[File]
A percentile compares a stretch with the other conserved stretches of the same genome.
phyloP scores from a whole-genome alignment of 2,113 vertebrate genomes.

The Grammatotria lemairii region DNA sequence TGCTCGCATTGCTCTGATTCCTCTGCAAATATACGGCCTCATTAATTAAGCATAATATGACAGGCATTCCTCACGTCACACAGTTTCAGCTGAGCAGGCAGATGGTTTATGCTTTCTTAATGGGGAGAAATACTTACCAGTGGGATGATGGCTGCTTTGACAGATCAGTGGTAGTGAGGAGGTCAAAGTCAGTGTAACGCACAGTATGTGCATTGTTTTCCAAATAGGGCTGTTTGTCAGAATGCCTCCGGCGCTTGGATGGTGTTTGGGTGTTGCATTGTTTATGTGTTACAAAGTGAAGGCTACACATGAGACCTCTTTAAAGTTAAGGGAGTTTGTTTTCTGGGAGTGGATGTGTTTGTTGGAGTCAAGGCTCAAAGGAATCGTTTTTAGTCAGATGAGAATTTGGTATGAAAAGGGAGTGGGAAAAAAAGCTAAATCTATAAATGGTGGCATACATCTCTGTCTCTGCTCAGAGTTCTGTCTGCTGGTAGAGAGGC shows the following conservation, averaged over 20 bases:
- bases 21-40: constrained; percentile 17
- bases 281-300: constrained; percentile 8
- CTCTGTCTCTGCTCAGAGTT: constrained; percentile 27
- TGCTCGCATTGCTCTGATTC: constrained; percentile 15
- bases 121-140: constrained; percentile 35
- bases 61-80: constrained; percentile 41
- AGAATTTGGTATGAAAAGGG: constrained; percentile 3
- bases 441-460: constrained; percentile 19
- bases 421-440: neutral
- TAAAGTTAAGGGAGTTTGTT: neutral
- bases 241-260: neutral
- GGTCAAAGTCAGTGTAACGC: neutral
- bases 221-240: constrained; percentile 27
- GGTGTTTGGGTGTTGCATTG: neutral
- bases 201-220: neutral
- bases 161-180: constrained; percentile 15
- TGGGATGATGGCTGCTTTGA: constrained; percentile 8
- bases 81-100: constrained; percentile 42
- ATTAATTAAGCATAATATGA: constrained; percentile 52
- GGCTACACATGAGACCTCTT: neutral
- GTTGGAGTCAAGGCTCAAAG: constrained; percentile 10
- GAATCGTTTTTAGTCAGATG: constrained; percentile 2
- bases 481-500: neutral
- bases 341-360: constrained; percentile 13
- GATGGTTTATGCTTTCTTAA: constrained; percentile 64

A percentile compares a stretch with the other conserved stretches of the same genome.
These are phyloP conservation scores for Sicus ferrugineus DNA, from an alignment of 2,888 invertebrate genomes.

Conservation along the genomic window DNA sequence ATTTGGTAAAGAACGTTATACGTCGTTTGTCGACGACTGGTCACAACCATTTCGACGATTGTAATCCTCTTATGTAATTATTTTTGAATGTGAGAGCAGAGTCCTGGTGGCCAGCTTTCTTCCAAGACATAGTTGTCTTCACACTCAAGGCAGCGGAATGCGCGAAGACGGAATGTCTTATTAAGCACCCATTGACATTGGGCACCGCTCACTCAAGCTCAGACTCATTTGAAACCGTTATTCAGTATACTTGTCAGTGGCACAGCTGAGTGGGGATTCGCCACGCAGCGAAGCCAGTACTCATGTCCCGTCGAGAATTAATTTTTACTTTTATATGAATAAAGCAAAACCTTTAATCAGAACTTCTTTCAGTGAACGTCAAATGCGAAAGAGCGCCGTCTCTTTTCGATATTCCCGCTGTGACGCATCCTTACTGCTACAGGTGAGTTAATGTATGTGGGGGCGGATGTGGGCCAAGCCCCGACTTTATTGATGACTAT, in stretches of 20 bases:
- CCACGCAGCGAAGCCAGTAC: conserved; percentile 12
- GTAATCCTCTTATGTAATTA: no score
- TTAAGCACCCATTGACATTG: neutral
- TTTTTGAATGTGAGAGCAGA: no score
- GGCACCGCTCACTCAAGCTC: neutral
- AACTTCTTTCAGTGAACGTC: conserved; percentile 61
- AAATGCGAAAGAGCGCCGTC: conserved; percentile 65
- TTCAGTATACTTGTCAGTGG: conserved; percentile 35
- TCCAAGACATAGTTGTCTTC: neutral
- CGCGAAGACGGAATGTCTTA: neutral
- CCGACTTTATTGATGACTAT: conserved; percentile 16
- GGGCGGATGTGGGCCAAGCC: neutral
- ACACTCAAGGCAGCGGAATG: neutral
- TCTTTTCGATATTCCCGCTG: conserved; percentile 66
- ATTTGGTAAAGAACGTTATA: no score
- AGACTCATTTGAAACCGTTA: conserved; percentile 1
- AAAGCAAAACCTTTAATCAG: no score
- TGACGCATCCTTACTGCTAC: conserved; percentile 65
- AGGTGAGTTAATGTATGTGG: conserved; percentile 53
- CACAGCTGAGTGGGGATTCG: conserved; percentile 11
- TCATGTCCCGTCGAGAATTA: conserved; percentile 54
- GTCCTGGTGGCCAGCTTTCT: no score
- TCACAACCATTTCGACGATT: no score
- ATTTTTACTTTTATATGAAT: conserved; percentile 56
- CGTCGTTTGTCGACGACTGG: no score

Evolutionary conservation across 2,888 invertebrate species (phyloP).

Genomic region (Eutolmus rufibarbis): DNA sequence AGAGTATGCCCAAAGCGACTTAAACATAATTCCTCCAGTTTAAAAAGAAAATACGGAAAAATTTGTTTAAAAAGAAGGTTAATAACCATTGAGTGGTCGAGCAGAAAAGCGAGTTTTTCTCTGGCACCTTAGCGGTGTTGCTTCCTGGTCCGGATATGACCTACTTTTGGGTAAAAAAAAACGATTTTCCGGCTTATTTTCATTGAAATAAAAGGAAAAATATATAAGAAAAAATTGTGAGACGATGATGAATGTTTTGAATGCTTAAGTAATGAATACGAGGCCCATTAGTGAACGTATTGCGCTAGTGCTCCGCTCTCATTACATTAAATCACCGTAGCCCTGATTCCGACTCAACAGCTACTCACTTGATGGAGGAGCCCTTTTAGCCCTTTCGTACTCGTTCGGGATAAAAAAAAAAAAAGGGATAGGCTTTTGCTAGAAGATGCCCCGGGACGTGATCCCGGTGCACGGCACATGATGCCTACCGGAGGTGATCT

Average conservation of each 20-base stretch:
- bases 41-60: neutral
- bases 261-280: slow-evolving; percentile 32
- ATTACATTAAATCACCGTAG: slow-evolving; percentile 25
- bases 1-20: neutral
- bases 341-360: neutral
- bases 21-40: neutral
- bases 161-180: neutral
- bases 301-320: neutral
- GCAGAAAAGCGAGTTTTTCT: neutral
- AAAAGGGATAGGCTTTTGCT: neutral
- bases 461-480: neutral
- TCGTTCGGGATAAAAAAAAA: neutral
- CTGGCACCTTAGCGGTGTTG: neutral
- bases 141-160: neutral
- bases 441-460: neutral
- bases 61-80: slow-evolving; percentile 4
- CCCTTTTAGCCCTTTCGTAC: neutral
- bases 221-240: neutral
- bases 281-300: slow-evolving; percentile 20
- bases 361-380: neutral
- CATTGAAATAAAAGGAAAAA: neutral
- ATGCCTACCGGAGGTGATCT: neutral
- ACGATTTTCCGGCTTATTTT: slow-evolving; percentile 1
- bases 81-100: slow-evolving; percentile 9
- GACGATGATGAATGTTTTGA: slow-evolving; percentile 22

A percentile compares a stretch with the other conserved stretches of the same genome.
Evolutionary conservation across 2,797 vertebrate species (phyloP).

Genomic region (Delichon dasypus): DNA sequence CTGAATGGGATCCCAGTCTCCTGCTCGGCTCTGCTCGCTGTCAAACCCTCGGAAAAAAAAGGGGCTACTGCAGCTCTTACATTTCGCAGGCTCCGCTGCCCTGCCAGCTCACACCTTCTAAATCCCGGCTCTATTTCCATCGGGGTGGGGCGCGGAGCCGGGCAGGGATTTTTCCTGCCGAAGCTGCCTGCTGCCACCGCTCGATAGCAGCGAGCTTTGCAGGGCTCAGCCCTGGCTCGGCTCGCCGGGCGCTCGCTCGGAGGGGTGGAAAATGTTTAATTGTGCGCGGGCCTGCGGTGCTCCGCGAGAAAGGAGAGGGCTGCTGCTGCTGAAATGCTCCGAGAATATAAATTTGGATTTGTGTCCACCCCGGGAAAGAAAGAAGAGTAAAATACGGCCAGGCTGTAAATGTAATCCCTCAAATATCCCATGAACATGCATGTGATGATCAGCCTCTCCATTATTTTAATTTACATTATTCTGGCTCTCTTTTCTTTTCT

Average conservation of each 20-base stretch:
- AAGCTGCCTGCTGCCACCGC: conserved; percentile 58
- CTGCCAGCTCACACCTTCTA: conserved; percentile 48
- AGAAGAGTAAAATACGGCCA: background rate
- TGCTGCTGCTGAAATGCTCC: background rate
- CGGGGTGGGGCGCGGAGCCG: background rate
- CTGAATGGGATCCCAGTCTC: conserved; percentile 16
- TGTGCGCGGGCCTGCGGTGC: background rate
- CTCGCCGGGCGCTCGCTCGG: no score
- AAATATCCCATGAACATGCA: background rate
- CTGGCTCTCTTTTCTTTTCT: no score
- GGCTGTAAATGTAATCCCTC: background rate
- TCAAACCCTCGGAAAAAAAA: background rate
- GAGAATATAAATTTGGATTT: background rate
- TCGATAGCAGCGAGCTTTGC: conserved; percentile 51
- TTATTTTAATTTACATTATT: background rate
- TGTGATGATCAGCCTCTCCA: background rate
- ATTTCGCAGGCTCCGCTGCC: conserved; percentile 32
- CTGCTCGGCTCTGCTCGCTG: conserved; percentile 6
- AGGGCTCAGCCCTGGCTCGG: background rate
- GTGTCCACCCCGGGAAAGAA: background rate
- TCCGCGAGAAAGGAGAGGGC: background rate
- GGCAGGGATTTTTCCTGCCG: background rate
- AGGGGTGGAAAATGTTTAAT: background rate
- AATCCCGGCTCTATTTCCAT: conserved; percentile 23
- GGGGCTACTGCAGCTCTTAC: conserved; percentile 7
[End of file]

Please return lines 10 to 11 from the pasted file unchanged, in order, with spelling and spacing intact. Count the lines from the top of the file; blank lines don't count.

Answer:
- AGAATTTGGTATGAAAAGGG: constrained; percentile 3
- bases 441-460: constrained; percentile 19